ὀμόσῃ [uncommon] (verb 2nd sg fut/aor ind/subk mid "Swear" is from omnyo, 2nd sg aor imperat mid) which means "to swear to a thing", "to take an oath", "to promise one will", "give word of honor", "swear by," and "affirm or confirm by oath."

ἐν "By" is from en, which means "in", "on", "at", "by", "among", "within", "surrounded by", "in one's hands", "in one's power," and "with".

τῷ δώρῳ (noun sg neut dat) "Gift" is from dôron (doron) which means "gift", "present," and specifically a "votive gift" or "offering" to a god. The simpler term without the sense of a votive offering is "dorea."

τῷ (pron sg dat) "That is" is from tis which can mean "someone", "any one", "everyone", "they [indefinite]", "many a one", "whoever", "anyone", "anything", "some sort", "some sort of", "each", "any", "the individual", "such," and so on. In a question, it can mean "who", "why," or "what."

ἐπάνω "Upon" is from epano, which is an adverb meaning "above", "on the upper side", "[former] times", "more [of numbers]", "in front of," and "in the presence of."

αὐτοῦ (adj masc/neut gen) "It" is from autos, which means "the same," and the reflexive pronouns, "myself", "yourself", "himself", "herself", "itself," or the oblique case of the pronouns, "him", "her," and "it." It also means "one's true self," that is, "the soul" as opposed to the body and "of one's own accord."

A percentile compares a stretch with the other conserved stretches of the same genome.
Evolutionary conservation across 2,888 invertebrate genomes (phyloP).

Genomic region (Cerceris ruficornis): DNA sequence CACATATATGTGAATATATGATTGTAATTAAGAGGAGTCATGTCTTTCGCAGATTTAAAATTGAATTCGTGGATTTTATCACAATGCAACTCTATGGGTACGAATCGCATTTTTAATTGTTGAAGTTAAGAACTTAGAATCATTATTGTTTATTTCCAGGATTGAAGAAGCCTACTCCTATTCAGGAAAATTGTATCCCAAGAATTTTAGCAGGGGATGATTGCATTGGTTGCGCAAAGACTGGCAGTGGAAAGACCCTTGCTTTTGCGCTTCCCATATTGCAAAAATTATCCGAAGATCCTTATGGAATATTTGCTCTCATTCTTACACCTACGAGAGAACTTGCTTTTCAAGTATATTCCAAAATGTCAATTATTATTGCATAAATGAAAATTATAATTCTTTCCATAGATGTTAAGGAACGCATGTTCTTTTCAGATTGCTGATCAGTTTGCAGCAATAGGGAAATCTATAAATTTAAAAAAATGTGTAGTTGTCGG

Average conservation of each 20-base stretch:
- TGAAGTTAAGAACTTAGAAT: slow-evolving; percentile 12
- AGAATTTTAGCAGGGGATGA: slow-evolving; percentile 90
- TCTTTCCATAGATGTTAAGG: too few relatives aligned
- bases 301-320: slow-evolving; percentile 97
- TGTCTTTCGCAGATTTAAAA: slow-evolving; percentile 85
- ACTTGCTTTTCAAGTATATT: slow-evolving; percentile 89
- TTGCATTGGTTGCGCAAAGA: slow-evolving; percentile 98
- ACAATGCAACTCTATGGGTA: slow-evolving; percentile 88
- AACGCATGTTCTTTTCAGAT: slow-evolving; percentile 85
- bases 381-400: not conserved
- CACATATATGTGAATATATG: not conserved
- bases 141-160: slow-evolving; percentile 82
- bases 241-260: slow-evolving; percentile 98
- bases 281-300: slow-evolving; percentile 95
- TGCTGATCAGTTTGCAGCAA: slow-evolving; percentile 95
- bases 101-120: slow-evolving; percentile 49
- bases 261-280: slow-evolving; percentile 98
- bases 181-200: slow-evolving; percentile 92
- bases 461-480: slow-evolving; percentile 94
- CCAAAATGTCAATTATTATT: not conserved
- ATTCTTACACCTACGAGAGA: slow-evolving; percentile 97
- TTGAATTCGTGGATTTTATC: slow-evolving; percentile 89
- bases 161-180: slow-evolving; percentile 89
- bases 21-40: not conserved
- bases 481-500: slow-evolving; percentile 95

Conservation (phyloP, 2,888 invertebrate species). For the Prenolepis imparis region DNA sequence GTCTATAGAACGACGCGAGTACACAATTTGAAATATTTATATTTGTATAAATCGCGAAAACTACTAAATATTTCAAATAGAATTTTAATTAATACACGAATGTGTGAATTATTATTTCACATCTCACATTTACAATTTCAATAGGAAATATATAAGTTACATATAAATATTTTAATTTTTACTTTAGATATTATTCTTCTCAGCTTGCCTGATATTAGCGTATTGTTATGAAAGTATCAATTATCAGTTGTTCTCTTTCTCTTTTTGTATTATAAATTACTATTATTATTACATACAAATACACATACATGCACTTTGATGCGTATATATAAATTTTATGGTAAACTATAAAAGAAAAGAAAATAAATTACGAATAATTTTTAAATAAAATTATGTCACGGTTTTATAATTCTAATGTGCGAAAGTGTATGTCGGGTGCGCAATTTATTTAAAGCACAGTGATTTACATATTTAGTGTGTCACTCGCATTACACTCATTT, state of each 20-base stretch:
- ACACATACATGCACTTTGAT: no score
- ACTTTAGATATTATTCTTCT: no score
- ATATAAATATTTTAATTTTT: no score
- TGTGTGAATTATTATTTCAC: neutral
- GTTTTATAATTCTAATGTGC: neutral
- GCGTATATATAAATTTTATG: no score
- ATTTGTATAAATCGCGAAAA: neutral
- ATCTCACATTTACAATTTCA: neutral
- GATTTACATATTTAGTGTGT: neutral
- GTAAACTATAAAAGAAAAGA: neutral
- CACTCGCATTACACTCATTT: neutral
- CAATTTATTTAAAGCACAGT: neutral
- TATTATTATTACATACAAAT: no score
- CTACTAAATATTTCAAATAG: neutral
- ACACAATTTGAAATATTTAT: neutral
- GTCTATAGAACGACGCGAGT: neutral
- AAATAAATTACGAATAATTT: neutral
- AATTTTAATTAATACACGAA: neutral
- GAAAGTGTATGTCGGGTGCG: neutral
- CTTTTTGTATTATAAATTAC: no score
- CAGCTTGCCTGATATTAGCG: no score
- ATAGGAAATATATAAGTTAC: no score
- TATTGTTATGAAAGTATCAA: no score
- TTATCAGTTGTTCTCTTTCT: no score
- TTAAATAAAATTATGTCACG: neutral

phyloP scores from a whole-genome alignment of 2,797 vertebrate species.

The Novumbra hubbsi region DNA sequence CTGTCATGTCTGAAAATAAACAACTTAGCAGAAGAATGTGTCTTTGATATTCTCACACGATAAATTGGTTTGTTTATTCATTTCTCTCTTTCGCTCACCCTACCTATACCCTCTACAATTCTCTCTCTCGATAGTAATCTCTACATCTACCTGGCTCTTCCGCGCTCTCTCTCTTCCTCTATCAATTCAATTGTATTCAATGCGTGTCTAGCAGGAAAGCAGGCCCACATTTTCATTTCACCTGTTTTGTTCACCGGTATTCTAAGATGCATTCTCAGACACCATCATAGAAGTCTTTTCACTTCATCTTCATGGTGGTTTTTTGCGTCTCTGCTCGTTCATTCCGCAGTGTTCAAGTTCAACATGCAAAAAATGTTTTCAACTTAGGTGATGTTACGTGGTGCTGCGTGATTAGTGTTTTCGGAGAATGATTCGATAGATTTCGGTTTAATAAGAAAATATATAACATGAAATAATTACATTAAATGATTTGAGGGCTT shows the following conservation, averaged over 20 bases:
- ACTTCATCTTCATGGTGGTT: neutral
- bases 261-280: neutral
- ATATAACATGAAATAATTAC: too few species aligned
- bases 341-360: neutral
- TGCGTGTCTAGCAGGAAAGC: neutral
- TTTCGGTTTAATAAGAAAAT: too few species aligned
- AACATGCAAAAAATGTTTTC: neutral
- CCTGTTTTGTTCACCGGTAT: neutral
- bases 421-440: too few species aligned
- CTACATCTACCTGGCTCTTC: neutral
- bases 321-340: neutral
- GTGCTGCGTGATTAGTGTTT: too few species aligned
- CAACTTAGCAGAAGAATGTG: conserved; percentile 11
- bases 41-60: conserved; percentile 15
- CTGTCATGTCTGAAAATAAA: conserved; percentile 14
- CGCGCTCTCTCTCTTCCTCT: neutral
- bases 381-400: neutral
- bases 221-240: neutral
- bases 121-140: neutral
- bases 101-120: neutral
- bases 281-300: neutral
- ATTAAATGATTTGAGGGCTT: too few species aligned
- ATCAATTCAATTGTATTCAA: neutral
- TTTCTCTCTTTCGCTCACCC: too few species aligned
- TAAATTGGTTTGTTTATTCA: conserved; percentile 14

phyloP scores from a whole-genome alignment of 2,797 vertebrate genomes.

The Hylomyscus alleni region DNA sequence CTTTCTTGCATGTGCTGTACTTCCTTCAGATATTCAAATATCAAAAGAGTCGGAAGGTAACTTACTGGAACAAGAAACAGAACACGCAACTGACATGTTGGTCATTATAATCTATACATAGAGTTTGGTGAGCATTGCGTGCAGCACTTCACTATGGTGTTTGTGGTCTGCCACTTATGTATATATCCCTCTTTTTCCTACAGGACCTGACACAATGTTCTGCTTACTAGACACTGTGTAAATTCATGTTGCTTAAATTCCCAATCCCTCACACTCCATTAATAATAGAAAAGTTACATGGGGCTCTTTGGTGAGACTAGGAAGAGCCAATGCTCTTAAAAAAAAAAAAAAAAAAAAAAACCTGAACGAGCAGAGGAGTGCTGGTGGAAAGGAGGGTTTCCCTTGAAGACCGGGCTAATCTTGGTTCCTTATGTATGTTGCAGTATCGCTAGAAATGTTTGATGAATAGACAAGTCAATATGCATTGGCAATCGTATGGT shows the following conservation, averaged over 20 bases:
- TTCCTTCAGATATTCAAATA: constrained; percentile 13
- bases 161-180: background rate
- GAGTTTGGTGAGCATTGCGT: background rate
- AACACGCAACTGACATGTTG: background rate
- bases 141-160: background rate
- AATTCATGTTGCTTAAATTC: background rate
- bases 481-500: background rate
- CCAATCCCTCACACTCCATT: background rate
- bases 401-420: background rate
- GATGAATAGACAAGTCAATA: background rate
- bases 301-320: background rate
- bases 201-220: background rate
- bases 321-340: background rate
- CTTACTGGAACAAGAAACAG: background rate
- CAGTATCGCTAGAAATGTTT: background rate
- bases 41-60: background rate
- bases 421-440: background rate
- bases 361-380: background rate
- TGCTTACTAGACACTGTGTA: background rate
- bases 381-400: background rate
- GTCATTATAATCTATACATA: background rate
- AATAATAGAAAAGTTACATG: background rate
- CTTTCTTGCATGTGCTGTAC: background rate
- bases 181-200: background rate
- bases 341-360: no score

ὀφείλει: [uncommon] (verb 3rd sg pres ind act) "Debtor" is from opheilo, which means "to owe", "to have to pay," "to account for," and, in the passive, "to be due," "to be bound", "to be obliged (to do)"

The Spoken Version: 

"And," he continued, switching back into the funny voice mimicking his accusers. "Anyone who might make promises on the temple is a nothing."

He repeated the blind swipe of his arms indicating the crowd as he said "nothing." The crowd laughed again.

"But whoever promises on the offering on it," he continued, drawing out the word gift and sniffing as if smelling something good cooking and licking his lips.

The crowd laughed again.

Then he struck a pose as if deciding something profound, "He has to pay."

The crowd laughed.